Your Troubles – Responsibility #1


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Who is to Blame?

Was it traffic that made you late?  Did your friend make you eat that piece of cake?  Was the boss to blame for you not completing your task because she talked your ear off?  The answers always lead in one direction or another. They point somewhere.  Will they always point to you? Of course not. But check how often they point to you. If never? You are living a delusional lie about your part.  If always? You are living a delusional lie about your part.


The truth is, we will always have someone else to blame if we want to. And sometimes that will be right.  But often what seems right at the surface, isn’t.  For example.  Your boss talks your ear off and so you missed getting a report in on time. Her fault, right? No, not her fault. Your fault. Why your fault? Because you didn’t find a way out of the conversation (or monologue) and get back to work.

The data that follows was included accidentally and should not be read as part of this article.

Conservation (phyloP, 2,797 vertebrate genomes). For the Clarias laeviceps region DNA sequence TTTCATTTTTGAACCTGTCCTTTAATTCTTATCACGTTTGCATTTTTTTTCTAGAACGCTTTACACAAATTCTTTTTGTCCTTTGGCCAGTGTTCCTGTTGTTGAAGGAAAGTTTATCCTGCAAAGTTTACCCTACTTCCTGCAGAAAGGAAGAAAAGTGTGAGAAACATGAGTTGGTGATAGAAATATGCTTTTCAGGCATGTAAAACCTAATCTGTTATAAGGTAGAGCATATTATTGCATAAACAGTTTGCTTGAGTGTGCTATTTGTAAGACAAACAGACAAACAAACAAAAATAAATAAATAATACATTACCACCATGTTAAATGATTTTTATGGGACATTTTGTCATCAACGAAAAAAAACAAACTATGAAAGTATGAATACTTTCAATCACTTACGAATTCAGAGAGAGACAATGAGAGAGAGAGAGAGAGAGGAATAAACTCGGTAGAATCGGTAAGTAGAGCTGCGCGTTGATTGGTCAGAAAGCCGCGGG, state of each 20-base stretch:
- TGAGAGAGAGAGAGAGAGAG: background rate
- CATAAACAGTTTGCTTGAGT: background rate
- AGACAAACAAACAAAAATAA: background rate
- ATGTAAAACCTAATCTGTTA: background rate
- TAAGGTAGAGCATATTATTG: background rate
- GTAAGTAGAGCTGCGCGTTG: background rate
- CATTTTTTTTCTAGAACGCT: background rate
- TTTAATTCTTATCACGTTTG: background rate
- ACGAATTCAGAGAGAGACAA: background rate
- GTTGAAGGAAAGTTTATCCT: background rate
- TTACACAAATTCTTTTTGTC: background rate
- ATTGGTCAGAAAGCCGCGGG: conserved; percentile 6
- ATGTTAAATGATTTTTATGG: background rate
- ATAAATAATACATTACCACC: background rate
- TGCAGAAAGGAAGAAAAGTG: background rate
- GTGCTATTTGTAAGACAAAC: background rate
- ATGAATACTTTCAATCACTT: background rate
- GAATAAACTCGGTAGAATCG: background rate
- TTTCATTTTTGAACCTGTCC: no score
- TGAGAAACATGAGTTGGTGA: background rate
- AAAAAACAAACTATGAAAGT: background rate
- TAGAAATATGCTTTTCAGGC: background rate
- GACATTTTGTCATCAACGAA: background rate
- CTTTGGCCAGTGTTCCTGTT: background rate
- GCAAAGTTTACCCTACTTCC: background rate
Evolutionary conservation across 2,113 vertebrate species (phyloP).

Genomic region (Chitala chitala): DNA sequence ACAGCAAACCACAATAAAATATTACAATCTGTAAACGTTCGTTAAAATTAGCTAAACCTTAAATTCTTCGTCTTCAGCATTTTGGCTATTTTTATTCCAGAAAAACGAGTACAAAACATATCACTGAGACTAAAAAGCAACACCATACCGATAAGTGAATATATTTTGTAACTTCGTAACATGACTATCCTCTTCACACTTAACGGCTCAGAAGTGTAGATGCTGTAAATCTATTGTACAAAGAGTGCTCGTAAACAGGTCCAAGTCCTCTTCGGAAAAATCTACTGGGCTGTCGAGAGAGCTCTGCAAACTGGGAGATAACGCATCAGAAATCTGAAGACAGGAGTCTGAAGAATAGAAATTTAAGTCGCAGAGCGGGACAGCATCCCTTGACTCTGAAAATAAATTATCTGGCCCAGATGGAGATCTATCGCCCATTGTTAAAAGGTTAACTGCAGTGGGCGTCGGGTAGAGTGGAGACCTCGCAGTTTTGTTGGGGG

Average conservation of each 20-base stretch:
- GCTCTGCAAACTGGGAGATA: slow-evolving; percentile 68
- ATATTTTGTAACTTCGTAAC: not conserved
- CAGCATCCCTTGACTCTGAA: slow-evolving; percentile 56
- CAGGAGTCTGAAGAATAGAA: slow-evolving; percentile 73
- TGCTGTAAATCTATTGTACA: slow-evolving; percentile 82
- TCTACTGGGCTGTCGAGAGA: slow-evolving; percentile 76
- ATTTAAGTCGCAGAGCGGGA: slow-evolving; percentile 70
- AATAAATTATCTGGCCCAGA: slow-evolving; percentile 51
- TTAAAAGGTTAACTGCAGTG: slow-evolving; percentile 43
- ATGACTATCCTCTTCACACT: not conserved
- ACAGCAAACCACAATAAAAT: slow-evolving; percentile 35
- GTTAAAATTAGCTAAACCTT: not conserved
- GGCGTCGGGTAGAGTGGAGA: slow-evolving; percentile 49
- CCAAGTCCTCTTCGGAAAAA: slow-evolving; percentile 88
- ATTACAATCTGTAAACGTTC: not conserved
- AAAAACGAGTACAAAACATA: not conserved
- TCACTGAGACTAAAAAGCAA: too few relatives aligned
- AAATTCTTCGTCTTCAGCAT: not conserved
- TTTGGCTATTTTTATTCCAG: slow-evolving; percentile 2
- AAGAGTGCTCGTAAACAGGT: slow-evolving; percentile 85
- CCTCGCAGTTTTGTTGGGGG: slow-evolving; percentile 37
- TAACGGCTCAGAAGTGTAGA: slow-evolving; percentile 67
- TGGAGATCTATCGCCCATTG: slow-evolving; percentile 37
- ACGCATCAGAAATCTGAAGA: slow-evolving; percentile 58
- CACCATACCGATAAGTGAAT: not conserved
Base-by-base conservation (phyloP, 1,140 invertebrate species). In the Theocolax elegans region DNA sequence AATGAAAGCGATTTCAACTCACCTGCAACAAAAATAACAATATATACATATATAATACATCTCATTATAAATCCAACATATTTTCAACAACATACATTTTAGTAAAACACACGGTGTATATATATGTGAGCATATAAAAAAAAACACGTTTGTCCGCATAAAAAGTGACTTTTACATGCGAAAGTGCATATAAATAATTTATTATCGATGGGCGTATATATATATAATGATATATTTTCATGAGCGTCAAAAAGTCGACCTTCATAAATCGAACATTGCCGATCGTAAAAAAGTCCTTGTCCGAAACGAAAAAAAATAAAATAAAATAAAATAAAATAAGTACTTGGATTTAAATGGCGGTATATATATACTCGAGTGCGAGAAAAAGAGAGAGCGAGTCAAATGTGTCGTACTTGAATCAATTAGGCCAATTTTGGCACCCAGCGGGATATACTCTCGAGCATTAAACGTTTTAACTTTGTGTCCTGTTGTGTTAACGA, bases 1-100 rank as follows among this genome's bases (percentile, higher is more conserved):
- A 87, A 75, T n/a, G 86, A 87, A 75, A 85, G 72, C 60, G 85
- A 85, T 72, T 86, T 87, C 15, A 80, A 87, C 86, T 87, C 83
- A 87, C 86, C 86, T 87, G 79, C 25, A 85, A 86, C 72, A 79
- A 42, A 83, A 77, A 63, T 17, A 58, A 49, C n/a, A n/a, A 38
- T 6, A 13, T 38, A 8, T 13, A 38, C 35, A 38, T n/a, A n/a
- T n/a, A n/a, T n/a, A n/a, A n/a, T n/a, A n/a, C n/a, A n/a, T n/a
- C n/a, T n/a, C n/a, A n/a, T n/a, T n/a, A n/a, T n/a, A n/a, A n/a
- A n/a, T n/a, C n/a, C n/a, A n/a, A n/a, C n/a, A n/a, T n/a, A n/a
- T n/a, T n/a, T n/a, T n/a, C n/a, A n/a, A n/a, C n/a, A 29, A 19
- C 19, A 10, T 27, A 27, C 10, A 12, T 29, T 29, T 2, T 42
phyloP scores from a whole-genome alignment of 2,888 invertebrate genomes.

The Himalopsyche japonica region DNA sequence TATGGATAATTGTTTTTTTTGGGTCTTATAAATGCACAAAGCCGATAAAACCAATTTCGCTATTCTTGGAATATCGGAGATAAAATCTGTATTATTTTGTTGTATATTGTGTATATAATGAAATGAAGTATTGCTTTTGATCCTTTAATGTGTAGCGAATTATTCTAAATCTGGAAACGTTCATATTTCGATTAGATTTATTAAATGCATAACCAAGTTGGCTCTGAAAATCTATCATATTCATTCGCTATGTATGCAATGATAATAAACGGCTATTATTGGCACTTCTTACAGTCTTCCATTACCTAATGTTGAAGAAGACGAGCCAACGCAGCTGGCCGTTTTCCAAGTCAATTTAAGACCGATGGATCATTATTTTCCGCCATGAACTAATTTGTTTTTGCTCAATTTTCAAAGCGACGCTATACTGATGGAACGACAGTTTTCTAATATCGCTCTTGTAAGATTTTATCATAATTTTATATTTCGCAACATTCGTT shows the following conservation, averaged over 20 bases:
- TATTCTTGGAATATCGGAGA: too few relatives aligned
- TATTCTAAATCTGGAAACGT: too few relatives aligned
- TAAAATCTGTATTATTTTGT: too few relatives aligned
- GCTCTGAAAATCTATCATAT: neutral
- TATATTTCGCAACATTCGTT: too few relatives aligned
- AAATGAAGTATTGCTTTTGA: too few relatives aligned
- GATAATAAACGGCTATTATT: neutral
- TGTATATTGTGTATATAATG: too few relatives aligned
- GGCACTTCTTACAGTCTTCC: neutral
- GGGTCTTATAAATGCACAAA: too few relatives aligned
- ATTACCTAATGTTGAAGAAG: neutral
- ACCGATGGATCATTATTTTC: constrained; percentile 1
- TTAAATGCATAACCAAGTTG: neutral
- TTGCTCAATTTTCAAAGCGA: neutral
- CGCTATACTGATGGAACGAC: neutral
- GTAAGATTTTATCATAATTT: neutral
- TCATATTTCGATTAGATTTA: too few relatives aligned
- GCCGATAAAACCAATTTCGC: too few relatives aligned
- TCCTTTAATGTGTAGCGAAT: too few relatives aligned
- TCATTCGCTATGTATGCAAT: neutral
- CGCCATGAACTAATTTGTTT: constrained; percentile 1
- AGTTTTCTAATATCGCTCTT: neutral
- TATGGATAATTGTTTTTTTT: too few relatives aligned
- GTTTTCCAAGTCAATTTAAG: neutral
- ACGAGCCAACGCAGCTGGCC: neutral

“BUT, she’s my boss. I can’t just tell her to shut up.” No, you can’t.  But you can ask her if you can talk to her later about this because you are on a deadline, right?  You can take into account she comes by your desk every work day at 4pm and talks so you had better make sure you have the report done, or close to done, by that time, right? You can do preliminary work on the report knowing there will likely be delays later in the day, right?  You can do something in most cases. It’s just a matter of whether you have thought of it and if so, are willing to do it.

Other’s Fault, Your Responsibility